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servant

[sur-vuh nt] /ˈsɜr vənt/
noun
1.
a person employed by another, especially to perform domestic duties.
2.
a person in the service of another.
3.
a person employed by the government:
a public servant.
Origin
1175-1225
1175-1225; Middle English < Old French, noun use of present participle of servir to serve; see -ant
Related forms
servantless, adjective
servantlike, adjective
Dictionary.com Unabridged
Based on the Random House Dictionary, © Random House, Inc. 2014.
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Examples from the web for servant
  • It has nothing to do with being a servant or being elite.
  • The second servant said that he had received two talents, and he had made two talents more.
  • Permission was granted for our temporary shelter, and a servant led us to the nobleman's house.
  • Naturally they paid to doctors, they are really paid servant of drug companies.
  • Certainly, a headless, handless body wouldn't make for a good servant.
  • Put differently, a public servant has no right to a private life.
  • To no avail: the top civil servant in the defence ministry scornfully dismissed the court's ruling.
  • Not the unpaid servant kind, but the flash-triggering kind.
  • They are meant to distract us from what a public servant is hired to do.
  • If they wish, they can rent a suite of rooms, including one for a live-in servant.
British Dictionary definitions for servant

servant

/ˈsɜːvənt/
noun
1.
a person employed to work for another, esp one who performs household duties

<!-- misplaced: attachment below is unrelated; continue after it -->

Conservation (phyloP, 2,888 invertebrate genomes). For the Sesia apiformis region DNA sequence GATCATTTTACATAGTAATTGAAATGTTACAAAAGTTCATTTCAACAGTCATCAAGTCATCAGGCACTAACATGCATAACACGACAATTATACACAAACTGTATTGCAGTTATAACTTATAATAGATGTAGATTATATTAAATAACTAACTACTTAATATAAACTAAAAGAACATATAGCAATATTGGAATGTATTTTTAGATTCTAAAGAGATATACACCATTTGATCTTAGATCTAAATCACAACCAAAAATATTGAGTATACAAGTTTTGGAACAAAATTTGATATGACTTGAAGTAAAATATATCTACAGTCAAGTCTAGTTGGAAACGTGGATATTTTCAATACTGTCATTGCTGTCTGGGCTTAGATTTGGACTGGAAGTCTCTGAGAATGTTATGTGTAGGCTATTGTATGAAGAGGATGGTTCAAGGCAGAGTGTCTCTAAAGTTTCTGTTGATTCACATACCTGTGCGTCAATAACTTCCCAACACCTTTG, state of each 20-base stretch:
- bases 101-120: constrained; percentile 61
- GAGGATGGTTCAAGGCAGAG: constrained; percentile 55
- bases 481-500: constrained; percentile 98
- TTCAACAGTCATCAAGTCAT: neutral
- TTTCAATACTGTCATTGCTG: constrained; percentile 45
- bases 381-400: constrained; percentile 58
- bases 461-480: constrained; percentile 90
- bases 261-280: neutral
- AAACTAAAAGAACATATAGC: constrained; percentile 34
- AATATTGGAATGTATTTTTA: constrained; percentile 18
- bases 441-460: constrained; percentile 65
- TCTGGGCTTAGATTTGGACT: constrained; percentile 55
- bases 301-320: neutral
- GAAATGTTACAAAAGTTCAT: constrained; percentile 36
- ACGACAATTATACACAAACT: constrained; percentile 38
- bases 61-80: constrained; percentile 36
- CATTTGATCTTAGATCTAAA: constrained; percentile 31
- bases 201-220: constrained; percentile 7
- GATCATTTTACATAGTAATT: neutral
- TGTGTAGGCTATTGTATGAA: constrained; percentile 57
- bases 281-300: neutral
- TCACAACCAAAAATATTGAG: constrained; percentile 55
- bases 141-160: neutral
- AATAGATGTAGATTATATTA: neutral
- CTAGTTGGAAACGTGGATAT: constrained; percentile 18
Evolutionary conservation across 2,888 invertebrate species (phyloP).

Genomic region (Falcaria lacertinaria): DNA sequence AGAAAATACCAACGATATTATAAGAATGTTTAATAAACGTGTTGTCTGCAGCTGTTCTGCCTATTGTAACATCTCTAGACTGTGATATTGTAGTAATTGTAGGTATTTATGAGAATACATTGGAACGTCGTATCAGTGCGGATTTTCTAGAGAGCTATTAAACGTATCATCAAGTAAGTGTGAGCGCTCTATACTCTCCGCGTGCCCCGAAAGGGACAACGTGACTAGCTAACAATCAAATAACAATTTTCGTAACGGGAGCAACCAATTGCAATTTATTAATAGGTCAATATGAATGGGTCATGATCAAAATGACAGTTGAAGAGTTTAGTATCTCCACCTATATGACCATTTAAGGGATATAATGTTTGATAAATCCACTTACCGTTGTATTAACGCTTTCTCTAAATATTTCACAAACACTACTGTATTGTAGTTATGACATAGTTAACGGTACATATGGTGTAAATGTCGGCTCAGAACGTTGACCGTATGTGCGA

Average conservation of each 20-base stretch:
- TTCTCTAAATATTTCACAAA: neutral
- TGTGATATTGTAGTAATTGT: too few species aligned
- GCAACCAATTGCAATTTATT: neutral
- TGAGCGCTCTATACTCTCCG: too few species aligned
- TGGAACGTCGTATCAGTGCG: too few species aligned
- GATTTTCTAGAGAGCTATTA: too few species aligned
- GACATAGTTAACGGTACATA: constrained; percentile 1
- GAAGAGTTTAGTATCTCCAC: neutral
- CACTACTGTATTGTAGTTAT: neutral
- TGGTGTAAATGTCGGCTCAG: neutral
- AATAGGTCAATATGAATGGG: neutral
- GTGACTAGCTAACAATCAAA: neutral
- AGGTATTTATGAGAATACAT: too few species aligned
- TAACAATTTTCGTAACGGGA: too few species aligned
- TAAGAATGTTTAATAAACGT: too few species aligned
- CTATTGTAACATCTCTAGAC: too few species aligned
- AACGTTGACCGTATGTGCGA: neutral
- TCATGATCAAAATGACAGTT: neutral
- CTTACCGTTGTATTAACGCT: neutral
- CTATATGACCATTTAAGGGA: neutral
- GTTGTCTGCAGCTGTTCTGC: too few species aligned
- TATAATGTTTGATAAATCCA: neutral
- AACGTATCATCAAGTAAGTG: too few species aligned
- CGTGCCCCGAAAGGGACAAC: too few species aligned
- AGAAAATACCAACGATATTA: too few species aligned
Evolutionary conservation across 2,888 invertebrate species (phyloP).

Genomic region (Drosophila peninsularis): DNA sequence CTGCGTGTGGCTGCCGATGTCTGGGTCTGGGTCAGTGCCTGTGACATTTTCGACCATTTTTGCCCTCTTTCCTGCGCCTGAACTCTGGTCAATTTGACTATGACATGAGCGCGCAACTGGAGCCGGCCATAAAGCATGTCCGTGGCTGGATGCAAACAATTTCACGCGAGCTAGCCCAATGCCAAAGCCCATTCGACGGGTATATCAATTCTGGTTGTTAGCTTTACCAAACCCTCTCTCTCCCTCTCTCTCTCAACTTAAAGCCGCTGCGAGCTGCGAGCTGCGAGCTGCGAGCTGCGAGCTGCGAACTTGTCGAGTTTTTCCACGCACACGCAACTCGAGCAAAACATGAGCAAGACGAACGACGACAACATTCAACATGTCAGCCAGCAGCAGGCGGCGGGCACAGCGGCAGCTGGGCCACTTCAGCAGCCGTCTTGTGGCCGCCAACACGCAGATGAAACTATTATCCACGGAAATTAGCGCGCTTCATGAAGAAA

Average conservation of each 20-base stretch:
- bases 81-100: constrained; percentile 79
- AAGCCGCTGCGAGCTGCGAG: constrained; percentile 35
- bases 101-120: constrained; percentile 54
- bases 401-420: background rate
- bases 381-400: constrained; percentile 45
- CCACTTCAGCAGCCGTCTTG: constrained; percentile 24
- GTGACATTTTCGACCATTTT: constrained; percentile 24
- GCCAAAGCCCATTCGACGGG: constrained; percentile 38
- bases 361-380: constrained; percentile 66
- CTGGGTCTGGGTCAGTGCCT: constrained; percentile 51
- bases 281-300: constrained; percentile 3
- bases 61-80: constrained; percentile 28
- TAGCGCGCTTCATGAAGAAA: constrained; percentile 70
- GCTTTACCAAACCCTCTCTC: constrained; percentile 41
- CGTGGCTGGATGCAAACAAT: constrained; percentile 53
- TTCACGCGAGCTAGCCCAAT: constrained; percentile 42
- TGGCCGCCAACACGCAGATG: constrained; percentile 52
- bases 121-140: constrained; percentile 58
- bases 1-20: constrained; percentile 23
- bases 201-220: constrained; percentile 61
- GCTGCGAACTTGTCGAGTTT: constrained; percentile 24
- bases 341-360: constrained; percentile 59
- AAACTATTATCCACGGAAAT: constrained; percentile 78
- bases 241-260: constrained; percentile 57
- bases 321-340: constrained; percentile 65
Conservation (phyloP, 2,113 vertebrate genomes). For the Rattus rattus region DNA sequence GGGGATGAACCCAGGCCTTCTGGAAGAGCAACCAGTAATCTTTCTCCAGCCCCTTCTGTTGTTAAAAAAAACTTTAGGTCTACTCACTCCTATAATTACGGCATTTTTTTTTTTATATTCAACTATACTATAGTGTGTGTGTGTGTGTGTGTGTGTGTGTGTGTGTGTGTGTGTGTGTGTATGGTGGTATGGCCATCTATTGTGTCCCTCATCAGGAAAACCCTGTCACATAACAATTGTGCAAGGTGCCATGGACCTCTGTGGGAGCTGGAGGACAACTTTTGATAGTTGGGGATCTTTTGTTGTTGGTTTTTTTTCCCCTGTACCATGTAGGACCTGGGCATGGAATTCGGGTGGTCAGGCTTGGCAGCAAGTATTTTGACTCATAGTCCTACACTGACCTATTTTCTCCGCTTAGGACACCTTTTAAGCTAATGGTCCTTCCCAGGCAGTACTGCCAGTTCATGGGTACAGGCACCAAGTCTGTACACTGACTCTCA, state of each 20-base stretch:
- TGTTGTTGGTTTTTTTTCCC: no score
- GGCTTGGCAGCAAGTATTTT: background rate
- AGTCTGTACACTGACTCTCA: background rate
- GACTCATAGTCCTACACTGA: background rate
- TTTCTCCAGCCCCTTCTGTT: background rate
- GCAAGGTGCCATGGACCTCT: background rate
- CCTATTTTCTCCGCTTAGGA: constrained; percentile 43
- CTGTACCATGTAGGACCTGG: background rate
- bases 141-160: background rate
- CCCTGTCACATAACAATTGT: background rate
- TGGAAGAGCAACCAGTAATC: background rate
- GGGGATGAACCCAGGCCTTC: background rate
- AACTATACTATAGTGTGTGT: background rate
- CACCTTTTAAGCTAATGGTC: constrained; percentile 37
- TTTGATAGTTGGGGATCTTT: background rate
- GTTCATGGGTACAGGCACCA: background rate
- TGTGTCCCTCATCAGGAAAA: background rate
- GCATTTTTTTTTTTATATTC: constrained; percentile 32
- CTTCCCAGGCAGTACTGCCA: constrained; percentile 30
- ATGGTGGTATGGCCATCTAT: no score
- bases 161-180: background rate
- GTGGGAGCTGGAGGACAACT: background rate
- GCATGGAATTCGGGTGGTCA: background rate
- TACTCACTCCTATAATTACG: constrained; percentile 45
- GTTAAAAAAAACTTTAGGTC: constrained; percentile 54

Derived Forms
servant-like, adjective
Word Origin
C13: via Old French, from servant serving, from servir to serve
Collins English Dictionary - Complete & Unabridged 2012 Digital Edition
© William Collins Sons & Co. Ltd. 1979, 1986 © HarperCollins
Publishers 1998, 2000, 2003, 2005, 2006, 2007, 2009, 2012
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Word Origin and History for servant
n.

c.1200, "personal or domestic attendant," from Old French servant "servant; foot-soldier," noun use of servant "serving, waiting," present participle of servir "to attend, wait upon" (see serve (v.)).

Meaning "professed lover, one devoted to the service of a lady" is from mid-14c. In North American colonies and U.S., the usual designation for "slave" 17c.-18c. (in 14c.-15c. and later in Biblical translations the word often was used to render Latin servus, Greek doulos "slave"). Public servant is attested from 1670s.

Online Etymology Dictionary, © 2010 Douglas Harper
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